Narendra Modi’s politics can appear to be a bundle of contradictions.

On one hand, he tells a Sufi conclave in Delhi that Islam is a religion of peace – a contention which has long been strenuously opposed by the BJP and the RSS – and, on the other hand, all hell is breaking loose over the virtually compulsory diktat of the RSS to every citizen to prove his patriotism by saying Bharat Mata ki Jai (long live mother India).

The slogan, which is by no means a new one, has been given a fresh lease of life by the RSS chief, Mohan Bhagwat, who said that it was time the young generation was encouraged to pay obeisance to Mother India.

His suggestion was evidently intended to strengthen the concept of nationalism among students in the wake of the filing of sedition charges against several Left-leaning Jawaharlal Nehru University (JNU) students.

The feeling of nationalism has also been sought to be strengthened by human resource development minister Smriti Irani’s directive for flying an oversized national flag in every campus.

So far, so good on the patriotic front. But the Hindutva camp’s project of infusing the sense of loyalty among the people took an ugly turn when, first, Asaduddin Owaisi, the Majlis-e-Ittehadul Muslimeen (MIM) leader, refused to say Bharat Mata ki Jai since the Constitution does not decree it.

And, secondly, when the Maharashtra legislators suspended a fellow MLA belonging to the MIM for abiding by his leader’s advice against chanting the slogan.

While the initiative taken by the ruling BJP and Shiv Sena MLAs against the MIM legislator is understandable because of their anti-minority background, what was odd was that the “secular” Congress and the Nationalist Congress Party (NCP) also lined up behind the saffron outfits.

What this revealed was the lack of awareness among the “secularists” about the reason for the Muslim objections to the singing of paeans to Mother India. Since the Muslims regard Allah as the only divine being, they are unwilling to bow their heads to any other entity such as the concept of a divine mother representing India.
The saffron lobby, on the other hand, is fully cognizant of the reason for the Muslim reservations. But it wants to provoke the community by trying to force it to do something against its will.

This intention of the Hindutva lobby goes back to the second RSS chief, M.S. Golwalkar’s (1906-73) observation that the minorities must live in India as second class citizens “wholly subordinated to the Hindu nation, claiming nothing, deserving no privileges, far less any preferential treatment, not even citizen’s rights”.
Arguably, this was the agenda which was being followed by the saffron hawks when they organized the provocative ghar wapsi (homecoming for Hindus) and love jehad campaigns directed against the Muslim soon after Modi’s assumption of office.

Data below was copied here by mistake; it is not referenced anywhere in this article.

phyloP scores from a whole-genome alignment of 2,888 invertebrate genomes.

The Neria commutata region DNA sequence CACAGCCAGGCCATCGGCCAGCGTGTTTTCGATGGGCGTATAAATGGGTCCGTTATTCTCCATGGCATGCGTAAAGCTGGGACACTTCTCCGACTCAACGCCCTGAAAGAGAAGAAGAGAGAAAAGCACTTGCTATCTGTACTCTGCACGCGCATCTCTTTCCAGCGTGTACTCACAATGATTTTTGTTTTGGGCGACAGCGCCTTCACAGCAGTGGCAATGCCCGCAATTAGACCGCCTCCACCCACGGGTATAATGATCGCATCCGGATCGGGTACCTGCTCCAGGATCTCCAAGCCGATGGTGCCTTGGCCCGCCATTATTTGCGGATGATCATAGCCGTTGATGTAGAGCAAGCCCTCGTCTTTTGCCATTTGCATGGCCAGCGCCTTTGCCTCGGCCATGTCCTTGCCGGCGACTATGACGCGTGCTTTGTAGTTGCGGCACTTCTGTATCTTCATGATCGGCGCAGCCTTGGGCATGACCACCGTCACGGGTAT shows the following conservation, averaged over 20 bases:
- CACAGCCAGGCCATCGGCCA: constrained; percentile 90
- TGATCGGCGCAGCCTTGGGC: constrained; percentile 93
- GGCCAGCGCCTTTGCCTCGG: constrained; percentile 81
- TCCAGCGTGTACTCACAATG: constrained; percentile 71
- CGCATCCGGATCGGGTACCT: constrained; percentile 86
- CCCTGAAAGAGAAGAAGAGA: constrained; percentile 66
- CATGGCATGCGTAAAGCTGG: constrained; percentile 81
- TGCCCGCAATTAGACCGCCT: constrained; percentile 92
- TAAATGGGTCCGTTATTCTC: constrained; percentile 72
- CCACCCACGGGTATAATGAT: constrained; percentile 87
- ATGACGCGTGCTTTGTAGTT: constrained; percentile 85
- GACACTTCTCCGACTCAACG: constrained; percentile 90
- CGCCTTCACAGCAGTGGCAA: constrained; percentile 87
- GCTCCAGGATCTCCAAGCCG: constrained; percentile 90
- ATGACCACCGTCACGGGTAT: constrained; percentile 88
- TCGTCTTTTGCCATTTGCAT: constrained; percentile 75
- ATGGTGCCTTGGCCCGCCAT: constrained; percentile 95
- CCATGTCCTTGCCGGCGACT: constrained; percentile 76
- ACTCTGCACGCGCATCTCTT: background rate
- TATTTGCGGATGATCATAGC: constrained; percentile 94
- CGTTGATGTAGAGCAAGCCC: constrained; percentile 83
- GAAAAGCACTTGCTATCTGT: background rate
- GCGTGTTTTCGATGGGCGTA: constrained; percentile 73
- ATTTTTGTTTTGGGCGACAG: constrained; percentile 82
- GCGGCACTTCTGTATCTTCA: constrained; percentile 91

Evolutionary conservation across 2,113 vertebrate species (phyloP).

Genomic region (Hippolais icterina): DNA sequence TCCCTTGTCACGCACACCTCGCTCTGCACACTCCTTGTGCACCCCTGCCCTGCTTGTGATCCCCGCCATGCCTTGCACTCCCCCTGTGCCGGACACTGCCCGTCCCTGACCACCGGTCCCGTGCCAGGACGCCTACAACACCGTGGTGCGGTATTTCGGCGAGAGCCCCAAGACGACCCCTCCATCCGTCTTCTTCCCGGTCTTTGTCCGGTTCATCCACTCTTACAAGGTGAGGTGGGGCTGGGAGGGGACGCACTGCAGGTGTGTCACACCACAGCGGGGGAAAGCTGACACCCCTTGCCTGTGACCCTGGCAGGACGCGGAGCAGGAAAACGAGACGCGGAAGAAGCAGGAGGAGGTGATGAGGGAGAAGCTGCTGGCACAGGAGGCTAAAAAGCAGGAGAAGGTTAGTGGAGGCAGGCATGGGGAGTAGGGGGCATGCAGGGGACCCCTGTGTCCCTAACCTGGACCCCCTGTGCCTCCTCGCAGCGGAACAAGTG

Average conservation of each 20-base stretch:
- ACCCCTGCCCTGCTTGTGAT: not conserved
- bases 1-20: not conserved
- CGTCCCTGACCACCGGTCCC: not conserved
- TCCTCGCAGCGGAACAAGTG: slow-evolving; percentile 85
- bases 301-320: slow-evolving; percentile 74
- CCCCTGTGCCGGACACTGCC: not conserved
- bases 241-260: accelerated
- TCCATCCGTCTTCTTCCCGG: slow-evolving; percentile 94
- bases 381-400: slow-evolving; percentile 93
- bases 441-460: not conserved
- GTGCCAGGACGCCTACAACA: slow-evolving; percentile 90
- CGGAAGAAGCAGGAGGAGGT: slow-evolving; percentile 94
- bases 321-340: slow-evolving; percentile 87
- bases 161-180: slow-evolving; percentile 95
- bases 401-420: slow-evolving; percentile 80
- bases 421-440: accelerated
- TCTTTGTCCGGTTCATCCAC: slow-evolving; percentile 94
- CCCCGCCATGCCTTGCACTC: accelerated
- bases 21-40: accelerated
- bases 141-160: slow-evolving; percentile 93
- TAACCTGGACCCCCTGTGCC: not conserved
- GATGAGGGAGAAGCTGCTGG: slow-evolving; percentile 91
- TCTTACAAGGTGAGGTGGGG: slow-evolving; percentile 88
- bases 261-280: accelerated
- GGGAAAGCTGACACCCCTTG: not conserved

However, the advice given by Modi’s friend, Barack Obama, with whom he claims to be on first-name terms, on following the Gandhian principles of amity apparently persuaded the prime minister to tell the hotheads to back off.

They have indeed done so, for one hears no more of Muslims being encouraged to return to their original “home” of Hinduism or luring Hindu girls into marriage.

But, as the Bharat Mata ki Jai episode suggests, they are unlikely to be left at peace. As it is, beef-eaters are being harassed – if not killed as in Dadri in September last year – as the arrest of several Kashmiri students in Rajasthan showed.

Now, the Shiv Sena has demanded that those who refuse to say Bharat Mata ki Jai should be deprived of their citizenship and voting rights. Clearly, the issue will not be allowed to die down.

But it is not the Muslims alone who will resent being targeted, but also citizens of other communities who believe that patriotism should not be forced down one’s throat.

It is possible, of course, that the present ruckus will subside soon as is customary in India as it becomes apparent that it is impossible to impose such fascistic ideas in a democracy.

But what is strange is that Modi allows these eruptions of anti-minority and anti-liberal tendencies although there is little doubt that they affect his image of being a “strong” leader.

They may also dissuade foreign investors from putting their money into a country which is almost always in the throes of one controversy or another even if most of them will appear to be irrelevant to a neutral observer.
As Modi’s observation at the Sufi conclave shows, he is not averse to going against the prevailing views in the BJP and the RSS. It is surprising, therefore, that he does not intervene in other contentious matters or stops them before they come to the fore.

In this respect, he is guilty of a “dangerous silence” of which he was accused by the New York Times when the prevailing “intolerance” was persuading a number of writers, historians, scientists, film makers and others to return their awards.

Or is Modi playing a double game, using the development plank to keep his critics off-balance while allowing the RSS to push the Hindu agenda ?